I did things backward from most optometrists. Most people use corporate optometry as a stepping stone to get their own practice. I started out at this multi-million, multi-doctor really luxury practice, and I liked it. But it wasn’t filling my heart with what I felt was calling me, and that was to volunteer. The Walmart where I am now is at the heart of the community where I went to high school. It’s very impoverished-over 80 percent of the kids at the high school I went to are on the free lunch program. I felt I could make more of an impact on patients’ lives, not only in the eye world but in other ways, too. I love it. I always tell Walmart management I hope they let me retire here because I’ve found where I fit in. [Laughs] I’ve got leases at two Walmarts, and the first one I got was the one where my mom works. It sure is fun to go to lunch with my mom when I can.

How does starting a Walmartpractice differ from starting one in an office park?

I think the biggest advantage of being in a Walmart is that when you walk in, almost everything’s ready-your equipment is there, your patient base is there. I bet I have a thousand people walk past my sign every single day. I have tons of student loans; I certainly didn’t have that big nest egg to start my own practice. Walmart supplies all the equipment. You lease out the space and pay Walmart rent. It’s a phenomenal rent. I couldn’t go down the street and buy the same size place or even rent it at a strip mall and pay that amount of money.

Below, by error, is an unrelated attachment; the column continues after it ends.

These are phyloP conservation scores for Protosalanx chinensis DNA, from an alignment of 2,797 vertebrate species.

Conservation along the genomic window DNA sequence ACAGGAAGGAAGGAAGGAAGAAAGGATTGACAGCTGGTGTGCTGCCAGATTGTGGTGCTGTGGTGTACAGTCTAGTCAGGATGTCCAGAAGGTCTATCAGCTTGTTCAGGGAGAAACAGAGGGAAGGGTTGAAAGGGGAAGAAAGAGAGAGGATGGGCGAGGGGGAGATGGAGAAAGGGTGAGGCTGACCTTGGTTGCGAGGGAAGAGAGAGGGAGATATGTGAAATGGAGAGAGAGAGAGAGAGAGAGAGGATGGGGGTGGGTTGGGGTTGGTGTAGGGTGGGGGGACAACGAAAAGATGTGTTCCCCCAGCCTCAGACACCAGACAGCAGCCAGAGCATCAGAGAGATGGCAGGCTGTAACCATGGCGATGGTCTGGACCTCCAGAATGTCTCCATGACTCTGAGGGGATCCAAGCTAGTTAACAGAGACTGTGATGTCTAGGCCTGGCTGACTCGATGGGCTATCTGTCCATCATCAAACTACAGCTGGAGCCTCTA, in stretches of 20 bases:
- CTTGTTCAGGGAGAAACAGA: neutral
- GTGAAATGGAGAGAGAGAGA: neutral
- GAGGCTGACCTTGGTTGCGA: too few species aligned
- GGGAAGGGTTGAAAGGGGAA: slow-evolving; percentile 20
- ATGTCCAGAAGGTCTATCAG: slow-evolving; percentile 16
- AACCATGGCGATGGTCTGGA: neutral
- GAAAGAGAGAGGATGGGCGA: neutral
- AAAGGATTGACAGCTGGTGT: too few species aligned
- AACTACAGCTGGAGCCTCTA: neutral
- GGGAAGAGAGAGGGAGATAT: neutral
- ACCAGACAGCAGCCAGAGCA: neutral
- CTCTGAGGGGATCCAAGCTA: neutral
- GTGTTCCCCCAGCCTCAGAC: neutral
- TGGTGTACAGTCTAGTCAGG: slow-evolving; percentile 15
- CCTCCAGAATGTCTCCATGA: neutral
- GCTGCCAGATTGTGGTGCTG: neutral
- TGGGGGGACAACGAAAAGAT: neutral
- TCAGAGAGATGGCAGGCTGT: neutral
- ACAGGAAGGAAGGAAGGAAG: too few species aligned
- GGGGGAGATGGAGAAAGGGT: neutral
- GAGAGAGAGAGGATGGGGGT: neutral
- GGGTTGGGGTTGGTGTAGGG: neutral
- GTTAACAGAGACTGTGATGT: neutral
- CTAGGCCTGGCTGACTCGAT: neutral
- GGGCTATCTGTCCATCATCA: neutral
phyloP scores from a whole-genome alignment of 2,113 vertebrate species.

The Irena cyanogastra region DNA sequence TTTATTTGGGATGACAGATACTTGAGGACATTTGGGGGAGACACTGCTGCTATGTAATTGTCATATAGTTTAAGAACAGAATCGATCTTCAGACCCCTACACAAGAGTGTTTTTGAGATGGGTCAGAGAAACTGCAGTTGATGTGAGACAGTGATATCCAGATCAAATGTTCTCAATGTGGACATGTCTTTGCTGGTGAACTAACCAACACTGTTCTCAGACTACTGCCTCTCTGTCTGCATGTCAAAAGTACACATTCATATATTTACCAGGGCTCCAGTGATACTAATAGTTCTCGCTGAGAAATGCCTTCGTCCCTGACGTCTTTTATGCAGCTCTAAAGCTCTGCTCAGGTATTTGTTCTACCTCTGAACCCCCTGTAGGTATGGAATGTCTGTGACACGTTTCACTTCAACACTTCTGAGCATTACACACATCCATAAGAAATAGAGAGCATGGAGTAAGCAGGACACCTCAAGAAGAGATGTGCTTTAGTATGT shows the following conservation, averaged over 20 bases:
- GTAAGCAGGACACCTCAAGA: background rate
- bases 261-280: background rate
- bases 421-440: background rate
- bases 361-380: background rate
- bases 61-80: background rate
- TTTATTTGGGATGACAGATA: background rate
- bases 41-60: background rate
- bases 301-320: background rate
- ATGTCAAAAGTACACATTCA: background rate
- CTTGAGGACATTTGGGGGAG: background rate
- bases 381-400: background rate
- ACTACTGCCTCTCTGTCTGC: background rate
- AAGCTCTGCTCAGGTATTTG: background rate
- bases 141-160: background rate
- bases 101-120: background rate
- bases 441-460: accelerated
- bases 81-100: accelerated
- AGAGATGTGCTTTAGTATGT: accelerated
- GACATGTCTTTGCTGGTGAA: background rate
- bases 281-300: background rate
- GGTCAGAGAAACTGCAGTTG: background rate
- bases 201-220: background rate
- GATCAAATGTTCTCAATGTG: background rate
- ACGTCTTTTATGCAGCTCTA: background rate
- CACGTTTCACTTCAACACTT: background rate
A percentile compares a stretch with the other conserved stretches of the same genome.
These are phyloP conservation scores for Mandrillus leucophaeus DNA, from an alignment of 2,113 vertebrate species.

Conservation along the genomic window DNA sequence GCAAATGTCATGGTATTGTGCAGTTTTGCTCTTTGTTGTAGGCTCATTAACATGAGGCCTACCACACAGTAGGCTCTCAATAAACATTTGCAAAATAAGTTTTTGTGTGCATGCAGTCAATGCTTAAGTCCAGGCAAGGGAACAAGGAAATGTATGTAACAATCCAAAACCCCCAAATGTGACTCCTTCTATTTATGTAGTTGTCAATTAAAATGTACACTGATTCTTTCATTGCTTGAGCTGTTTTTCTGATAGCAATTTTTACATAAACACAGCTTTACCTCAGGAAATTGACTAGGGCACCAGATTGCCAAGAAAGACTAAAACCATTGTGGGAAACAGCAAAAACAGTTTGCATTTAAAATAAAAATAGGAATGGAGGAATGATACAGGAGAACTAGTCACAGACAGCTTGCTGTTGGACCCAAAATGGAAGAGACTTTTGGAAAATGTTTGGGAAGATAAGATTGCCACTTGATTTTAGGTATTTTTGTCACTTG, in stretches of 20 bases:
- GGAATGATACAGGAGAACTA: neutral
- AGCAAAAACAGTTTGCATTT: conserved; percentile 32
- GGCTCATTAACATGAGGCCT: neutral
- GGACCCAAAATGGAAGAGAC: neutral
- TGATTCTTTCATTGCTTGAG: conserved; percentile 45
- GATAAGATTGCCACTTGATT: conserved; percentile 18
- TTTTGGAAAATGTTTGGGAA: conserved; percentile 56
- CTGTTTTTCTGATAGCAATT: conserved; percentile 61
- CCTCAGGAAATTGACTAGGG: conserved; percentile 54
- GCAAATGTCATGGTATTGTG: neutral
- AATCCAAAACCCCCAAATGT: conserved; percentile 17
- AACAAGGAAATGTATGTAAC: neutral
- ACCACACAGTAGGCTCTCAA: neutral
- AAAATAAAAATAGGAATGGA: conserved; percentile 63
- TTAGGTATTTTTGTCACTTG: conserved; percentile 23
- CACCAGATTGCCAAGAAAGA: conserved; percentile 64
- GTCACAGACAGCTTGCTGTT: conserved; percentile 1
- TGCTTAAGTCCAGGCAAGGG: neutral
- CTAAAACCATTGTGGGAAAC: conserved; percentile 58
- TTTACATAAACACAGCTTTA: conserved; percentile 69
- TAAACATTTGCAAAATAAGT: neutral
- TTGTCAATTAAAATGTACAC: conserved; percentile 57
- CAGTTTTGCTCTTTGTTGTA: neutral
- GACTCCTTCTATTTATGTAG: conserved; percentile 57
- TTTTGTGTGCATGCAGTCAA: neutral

How did the “Free Eye Exam/Toy Drive Day” come together?

This community is very socioeconomically challenged. Lots of my patients can’t get eye exams. Families would scrape all the cash they could to pay for mom’s eye exam, but the rest of the family was missing an eye exam. So I came up with the free eye exam day, and I wanted to take it a step further. I said, “Could we ask them to buy a toy to help out another group?” And that’s how the idea started. My dad was a Marine, so Toys for Tots had been familiar to me. Then I got to thinking how we could partner with Walmart and make it even better. So I approached the managers of the two stores and asked if people brought in a toy for a free eye exam would they match the donations. They said absolutely. Every year, it’s gotten bigger and bigger. It’s turning into this huge community event. We are so proud of it.

Did that drive open up other community and professional opportunities?

The news and radio stations had heard about it and picked up the story. I’m involved with Leadership Amarillo, a leadership group in our town for networking and discussing community needs. They are such a great resource; a bunch of them helped out with the toy drive. It’s opened up so many cool things.